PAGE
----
MIAMI — With the flip of the calendar from June to July, jetBlue officially axed a policy that gained significant popularity among its customers: the allowance of one checked bag free of charge. Itineraries booked since June 30 face the imposition of a $25 fee for the first checked bag. With jetBlue defecting and trailing in the path of other major airlines, many eyes have turned to Dallas-based Southwest Airlines, which remains the only carrier to allow bags to fly free for all its passengers.
Southwest’s CEO Gary Kelly reaffirmed the airline’s commitment to its stance on free bags at a recent industry convention in Orlando. “We will not charge for bags,” he said bluntly, claiming that the airline “would lose a billion dollars if we started these things.”
Some industry analysts question Southwest’s decision to stray away from baggage fees, citing the exorbitant amount of revenue they’ve generated for its competitors. Almost all investors on Wall Street clamor even more loudly for Southwest to abandon its historically customer-friendly policies for the lure of an immediately thicker bottom line. Kelly’s suggestion that refraining from bag fees saves the company money seems initially counterintuitive. However, continuing to allow free bags does more than make its customers happy. Southwest Airlines believes that continuing to hold out from pesky fees serves as a point of distinction from the increasingly muddled pack of airlines. Additionally, it supports Southwest’s historically great operational performance and even benefits it financially by spinning a loyal customer base unmatched by its rivals, both aspects which offer hidden value.
A recent study from IdeaWorks and CarTrawler highlights the upward trend within the airline industry of ancillary revenue, which broadly represents money generated on top of the ticket’s base price. On the whole, ancillary revenue spiked by 21% from last year, demonstrating its growing importance in many airlines’ business models. Since 2008, airlines have turned to ancillary revenue – of which baggage fees compose a very significant part – to bring in more money, unbundling elements formerly associated with a fare and tacking on an extra fee for them.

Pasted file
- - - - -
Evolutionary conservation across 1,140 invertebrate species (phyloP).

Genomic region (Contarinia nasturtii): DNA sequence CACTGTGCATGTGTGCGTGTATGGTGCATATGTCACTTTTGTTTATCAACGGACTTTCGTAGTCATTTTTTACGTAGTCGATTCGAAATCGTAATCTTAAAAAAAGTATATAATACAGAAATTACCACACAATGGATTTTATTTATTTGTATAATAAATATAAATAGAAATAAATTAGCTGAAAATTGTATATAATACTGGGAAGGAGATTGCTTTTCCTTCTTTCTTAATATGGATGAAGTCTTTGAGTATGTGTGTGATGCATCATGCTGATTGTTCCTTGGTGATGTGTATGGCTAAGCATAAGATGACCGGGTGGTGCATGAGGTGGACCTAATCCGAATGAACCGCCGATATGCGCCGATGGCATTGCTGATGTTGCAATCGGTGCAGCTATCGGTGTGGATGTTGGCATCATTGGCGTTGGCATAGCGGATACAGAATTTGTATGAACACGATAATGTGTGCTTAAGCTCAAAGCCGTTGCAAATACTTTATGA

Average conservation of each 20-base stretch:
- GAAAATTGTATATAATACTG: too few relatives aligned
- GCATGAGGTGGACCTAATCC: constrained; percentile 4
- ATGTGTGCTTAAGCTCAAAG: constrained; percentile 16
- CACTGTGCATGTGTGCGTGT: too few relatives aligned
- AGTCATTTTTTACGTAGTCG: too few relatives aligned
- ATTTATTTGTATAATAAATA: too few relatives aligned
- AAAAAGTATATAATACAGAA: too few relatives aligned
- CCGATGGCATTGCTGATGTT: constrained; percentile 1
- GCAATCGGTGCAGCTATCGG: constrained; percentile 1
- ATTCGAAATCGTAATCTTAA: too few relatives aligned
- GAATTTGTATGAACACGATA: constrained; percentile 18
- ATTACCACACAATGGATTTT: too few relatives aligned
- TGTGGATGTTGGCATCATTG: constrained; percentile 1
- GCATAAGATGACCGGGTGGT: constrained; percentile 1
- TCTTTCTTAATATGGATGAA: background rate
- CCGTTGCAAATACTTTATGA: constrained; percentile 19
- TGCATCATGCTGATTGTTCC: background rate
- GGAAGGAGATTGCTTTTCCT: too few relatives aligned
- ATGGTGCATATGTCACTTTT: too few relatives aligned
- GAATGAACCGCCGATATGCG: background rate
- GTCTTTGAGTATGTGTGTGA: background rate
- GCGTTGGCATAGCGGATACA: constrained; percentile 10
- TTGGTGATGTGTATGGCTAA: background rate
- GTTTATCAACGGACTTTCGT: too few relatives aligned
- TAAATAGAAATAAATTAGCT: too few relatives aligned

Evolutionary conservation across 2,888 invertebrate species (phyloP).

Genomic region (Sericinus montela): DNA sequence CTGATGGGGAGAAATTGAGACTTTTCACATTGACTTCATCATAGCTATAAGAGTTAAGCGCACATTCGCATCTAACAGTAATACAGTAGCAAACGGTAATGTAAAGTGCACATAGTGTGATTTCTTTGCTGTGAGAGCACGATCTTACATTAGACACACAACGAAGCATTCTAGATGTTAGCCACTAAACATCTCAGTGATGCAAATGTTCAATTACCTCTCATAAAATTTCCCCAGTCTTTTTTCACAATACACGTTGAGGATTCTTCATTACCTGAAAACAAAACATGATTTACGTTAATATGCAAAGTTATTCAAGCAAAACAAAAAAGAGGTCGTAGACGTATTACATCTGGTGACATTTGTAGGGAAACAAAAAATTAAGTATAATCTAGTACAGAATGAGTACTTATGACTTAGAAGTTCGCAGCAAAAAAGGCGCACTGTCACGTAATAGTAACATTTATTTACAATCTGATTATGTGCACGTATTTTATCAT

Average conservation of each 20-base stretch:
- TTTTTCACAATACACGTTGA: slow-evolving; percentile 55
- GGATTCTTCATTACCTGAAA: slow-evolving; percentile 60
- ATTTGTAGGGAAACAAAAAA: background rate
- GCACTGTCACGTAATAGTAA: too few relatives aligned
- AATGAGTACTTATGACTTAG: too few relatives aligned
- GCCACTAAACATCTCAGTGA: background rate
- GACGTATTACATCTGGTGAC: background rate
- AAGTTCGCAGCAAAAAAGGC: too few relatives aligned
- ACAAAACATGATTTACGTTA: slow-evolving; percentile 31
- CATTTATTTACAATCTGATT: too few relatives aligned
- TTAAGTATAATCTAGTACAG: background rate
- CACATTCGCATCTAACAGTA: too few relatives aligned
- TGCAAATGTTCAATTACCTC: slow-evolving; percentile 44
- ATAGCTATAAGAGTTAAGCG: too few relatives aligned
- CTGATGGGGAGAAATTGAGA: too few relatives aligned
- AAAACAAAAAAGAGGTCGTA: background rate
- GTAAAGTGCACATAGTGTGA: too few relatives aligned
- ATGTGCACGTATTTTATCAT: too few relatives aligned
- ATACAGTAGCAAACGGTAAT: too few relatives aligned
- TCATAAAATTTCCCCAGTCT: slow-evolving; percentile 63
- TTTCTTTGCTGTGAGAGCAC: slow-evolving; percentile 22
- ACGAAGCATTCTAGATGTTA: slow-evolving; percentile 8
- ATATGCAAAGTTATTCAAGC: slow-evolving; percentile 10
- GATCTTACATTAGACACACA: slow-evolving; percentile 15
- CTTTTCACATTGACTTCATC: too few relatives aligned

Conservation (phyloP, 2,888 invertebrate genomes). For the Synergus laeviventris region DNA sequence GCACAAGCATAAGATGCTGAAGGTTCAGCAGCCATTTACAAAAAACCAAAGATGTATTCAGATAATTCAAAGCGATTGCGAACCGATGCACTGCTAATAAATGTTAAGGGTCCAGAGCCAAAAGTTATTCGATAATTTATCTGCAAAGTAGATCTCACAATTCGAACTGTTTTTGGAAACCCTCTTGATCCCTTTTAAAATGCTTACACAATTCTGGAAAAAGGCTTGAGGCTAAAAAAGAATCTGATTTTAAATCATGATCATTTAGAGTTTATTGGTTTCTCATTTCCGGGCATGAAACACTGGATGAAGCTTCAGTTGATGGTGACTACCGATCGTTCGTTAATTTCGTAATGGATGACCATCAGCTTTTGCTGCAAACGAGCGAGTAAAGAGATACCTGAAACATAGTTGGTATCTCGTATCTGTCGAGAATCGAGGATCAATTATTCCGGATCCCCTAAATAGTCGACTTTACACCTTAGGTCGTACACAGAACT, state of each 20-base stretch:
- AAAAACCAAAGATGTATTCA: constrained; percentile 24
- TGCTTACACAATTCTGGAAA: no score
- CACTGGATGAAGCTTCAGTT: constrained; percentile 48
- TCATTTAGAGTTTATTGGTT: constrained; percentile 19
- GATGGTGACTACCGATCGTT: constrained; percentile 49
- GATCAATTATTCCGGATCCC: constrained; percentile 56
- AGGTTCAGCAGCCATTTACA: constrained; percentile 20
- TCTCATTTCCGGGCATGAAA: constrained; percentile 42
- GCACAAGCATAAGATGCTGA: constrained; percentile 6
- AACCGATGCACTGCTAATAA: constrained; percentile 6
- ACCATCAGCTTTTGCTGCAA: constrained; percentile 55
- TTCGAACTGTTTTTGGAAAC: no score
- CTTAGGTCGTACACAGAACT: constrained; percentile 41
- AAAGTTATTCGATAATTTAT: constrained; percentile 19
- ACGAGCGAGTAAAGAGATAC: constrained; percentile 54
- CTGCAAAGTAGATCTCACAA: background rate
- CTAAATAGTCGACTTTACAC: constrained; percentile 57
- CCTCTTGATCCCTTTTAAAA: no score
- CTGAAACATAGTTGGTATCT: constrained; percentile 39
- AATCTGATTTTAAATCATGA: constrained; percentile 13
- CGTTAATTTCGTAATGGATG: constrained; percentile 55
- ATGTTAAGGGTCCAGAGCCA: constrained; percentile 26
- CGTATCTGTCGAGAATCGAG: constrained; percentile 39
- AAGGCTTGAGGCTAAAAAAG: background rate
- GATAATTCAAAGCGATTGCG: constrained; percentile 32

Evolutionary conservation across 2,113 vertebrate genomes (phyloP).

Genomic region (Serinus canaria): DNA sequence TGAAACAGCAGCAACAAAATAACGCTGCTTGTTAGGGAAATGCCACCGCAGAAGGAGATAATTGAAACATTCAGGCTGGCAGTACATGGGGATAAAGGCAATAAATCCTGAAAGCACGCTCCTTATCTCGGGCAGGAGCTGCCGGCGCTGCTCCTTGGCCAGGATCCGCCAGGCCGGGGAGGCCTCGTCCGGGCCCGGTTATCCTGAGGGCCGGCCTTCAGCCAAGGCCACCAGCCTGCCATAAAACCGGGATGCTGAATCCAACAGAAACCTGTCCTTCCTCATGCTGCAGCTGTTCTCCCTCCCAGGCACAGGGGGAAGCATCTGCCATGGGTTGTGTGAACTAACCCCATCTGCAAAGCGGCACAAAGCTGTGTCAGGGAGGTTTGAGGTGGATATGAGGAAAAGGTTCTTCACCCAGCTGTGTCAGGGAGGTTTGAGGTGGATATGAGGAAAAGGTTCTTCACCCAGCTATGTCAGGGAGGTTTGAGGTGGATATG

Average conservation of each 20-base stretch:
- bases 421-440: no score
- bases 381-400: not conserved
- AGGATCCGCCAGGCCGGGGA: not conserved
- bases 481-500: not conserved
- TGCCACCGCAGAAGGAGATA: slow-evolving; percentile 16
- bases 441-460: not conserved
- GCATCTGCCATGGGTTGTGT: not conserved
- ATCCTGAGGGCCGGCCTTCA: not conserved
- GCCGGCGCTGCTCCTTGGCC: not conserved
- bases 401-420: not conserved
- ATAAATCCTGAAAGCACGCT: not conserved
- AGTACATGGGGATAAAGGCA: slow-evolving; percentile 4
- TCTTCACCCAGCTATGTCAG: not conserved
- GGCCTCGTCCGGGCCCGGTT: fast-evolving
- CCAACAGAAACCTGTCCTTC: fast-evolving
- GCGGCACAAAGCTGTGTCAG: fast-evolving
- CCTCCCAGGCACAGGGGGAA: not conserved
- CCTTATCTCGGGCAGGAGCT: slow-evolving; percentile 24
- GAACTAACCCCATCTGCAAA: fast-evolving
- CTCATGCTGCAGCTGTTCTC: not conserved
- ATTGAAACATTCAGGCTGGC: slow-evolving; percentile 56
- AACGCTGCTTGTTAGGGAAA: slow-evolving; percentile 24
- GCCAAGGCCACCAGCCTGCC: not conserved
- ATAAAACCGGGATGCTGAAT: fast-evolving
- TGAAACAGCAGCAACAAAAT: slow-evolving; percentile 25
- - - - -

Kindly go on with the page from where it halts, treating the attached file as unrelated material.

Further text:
Ancillary revenue at low cost carriers, a category in which Southwest is generally lumped, increased even more strongly than the average, leaping by a whopping 32.8%. However, Southwest differs from its peers, both low cost carriers and legacy airlines, under the lens of ancillary revenue. While its rivals raked in billions resulting from ancillary revenue – United led the way, taking in an astounding $5.861 billion on top of ticket sales – it represents a far smaller slice of total revenue for Southwest. Many choose to see this as leaving money on the table, but Southwest’s more inclusively-defined airfares go a long way to maximizing operational efficiency, which has served as a cornerstone for the airline.
Southwest relies on a high utilization of employees and equipment to spread costs more thinly across each flight, allowing the airline to keep a cap on its airfares. Generally, Southwest consistently boards its airplanes among the quickest in the industry, in no small part thanks to its bags fly free policy. Without imposing a fee for checking a bag, Southwest encourages its customers to send their bags under the plane rather than trudging them onboard, shedding boarding time consumed by clogged aisleways with travelers frantically shoving baggage in the overhead bins. And although a greater demand for checked baggage may impose a heavier toll on the ground crew, creating a new potential for delays, loading a plane with bags is usually a far more streamlined process than boarding an aircraft.